Help sitting up straight while loping? - The Horse Forum
 
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post #1 of 8 Old 08-02-2012, 06:01 PM Thread Starter
Yearling
 
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Help sitting up straight while loping?

Hey everyone!

I have been taking lessons, and everything's going good. Except when I'm loping, I lean back too much. I guess I'm too worried about leaning forward too much and so I over correct. If I make a contentious (sp?) effort I'm just fine. But, if I'm doing something like lead changes I lean back. Plus Doc tends to shoot into his lope, and stops HARD when he stops. I've been thrown forward into the saddle swells and get bruises lol. So maybe that plays a part too.
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post #2 of 8 Old 08-02-2012, 08:33 PM
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Hard to tell without seeing you, your saddle, and your horse, but strengthening your abdominals won't hurt regardless.
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post #3 of 8 Old 08-07-2012, 11:40 AM
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Have some one take a photo of you while your riding so you can see exactly what you look like instead of just "feeling it". Odds are your going to say, like many of my students do, "wow, I look ridiculous!". Then have them take a photo of you doing it the right way so you can see exactly what you need to do to achieve that position. Think about sitting up like you were on a stool with no back. You wouldn't be leaning all the way back. If you did you may have abs of steel after a while!! Hah. Really try to focus on it, the more you do the more muscle memory it becomes. All this assuming its a problem with you, not the tack, horse, etc.
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post #4 of 8 Old 08-07-2012, 01:24 PM
CMC
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I'm no expert, but I've had two classes in western equitation, and I was taught to line up my shoulders, hips, and heels. I tend to lean forward, not back, like a jockey. That's probably better than back. I try to sit on my seatbones, and tailbone. That's three point contact. I feel a lot better in the saddle when I can feel my seatbones. If I lost a few pounds, I'd probably feel my tailbone, too.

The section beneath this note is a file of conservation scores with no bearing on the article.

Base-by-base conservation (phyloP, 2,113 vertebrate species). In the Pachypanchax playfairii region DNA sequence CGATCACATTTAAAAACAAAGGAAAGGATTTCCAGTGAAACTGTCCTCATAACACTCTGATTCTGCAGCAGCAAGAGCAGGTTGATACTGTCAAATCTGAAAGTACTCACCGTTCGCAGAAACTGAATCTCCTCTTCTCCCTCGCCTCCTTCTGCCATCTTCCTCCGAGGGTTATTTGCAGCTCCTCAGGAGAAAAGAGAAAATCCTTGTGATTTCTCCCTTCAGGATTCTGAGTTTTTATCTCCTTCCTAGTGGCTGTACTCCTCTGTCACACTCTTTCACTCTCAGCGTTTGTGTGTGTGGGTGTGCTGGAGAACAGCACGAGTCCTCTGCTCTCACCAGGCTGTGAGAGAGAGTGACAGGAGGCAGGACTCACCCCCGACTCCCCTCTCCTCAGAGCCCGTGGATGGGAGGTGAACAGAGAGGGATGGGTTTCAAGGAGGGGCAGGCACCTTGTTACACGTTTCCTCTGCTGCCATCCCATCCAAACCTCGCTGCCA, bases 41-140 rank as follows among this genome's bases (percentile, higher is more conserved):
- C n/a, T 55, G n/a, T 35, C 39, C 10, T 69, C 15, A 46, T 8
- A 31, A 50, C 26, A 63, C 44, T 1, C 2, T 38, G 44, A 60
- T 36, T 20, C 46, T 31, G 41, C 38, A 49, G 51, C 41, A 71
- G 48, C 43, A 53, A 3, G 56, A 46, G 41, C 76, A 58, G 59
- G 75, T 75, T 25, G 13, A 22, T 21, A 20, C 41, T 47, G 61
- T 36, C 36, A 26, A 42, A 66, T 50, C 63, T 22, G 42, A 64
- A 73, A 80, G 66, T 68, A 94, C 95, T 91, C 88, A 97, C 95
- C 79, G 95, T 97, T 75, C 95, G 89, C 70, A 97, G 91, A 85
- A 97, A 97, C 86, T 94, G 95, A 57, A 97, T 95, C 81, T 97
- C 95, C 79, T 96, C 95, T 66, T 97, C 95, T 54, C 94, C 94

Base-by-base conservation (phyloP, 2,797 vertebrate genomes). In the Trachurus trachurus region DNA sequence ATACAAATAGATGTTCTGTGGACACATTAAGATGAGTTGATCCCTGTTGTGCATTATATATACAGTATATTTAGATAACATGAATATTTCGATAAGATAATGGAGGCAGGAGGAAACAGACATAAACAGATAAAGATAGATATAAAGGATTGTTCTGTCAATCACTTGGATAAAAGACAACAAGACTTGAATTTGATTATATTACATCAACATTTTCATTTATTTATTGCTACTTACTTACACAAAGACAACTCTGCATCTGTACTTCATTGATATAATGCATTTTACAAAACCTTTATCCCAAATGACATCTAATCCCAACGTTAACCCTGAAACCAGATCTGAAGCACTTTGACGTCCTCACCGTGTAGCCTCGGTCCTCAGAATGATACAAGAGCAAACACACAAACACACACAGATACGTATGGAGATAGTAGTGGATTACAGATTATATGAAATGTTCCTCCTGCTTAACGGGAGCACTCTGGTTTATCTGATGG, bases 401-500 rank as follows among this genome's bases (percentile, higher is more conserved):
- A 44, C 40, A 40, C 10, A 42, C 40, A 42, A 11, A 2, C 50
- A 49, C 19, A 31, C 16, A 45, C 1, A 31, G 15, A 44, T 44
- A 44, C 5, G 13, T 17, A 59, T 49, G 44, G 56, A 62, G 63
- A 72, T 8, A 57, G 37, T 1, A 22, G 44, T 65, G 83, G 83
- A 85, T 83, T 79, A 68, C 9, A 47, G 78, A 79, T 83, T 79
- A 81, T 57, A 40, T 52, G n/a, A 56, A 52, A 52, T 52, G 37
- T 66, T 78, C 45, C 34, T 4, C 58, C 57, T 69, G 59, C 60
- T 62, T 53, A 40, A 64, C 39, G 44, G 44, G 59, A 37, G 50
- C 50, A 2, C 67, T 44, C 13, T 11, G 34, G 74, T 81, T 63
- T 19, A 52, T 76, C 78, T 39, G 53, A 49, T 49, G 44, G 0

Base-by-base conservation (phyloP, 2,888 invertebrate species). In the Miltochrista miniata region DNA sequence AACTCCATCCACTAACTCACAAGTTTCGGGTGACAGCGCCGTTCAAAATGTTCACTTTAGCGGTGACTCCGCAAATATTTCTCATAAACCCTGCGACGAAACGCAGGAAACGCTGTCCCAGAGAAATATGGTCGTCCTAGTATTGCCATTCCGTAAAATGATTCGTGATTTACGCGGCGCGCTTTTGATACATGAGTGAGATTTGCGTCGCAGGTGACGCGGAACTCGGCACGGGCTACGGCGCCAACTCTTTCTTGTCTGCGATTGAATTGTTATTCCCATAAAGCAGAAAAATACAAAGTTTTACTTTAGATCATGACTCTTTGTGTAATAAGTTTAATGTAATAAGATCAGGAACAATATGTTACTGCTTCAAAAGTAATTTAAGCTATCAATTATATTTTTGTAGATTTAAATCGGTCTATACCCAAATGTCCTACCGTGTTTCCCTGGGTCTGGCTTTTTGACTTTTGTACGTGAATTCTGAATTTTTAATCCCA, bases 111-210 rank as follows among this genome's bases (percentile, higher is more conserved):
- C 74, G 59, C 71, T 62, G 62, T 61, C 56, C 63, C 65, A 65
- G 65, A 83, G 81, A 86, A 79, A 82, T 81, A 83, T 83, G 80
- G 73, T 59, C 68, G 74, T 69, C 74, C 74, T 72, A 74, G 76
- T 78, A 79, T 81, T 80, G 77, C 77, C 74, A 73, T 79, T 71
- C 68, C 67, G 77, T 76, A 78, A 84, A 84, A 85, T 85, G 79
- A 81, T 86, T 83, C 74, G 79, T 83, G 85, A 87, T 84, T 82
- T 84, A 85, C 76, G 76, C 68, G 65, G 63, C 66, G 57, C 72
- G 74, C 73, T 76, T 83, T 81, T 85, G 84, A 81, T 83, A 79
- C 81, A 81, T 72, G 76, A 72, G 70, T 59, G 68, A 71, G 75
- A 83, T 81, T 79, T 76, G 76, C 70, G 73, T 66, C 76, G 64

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post #5 of 8 Old 08-07-2012, 03:19 PM
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Quote:
Originally Posted by CMC View Post
I'm no expert, but I've had two classes in western equitation, and I was taught to line up my shoulders, hips, and heels. I tend to lean forward, not back, like a jockey. That's probably better than back. I try to sit on my seatbones, and tailbone. That's three point contact. I feel a lot better in the saddle when I can feel my seatbones. If I lost a few pounds, I'd probably feel my tailbone, too.

I dont' think your tailbone should ever be in contact with the saddle, at least not intentionally. The so-called "three point contact" is the seat bones and the pubic bone. This is more a dressage type seat than what western riders might use.

One thing to think about when loping is think as if you are a tree that grows on a hillside; the tree is always upright. If the slope is steep, the tree's angle will be tight, in order for it to be perfetly vertical. But, in a lope, there isn't THAT much downhill part, so you don't need to try so hard to create a downward position to maintain true verticality.

Think "down" on each beat of the canter wher the horse lands on its' leading leg. So, one, two , three of the canter rythm becomes "one, two, down". On that down beat, think aobut your heels doing DOWN into the stirrup, past the stirrup toward the ground. Your pubic bone goes DOWN , following the saddle downward, but your upper body stays vertical, no matter what.
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post #6 of 8 Old 08-08-2012, 05:20 PM Thread Starter
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Thanks everyone, I have a video but it's on my phone and I can't post it. I will get another one on my camera when I can. Should I be sitting up straight, or slightly forward?
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post #7 of 8 Old 08-09-2012, 11:47 AM
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Stand in the saddle then sit without moving your lower leg - that is the correct position. If you think you might be in the incorrect position repeat stand/sit. If you have to change any psrt of your body (other than knee bend) you are riding incorrectly.

Dressage is for Trainers!
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post #8 of 8 Old 08-09-2012, 01:30 PM Thread Starter
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Okay thank you :)
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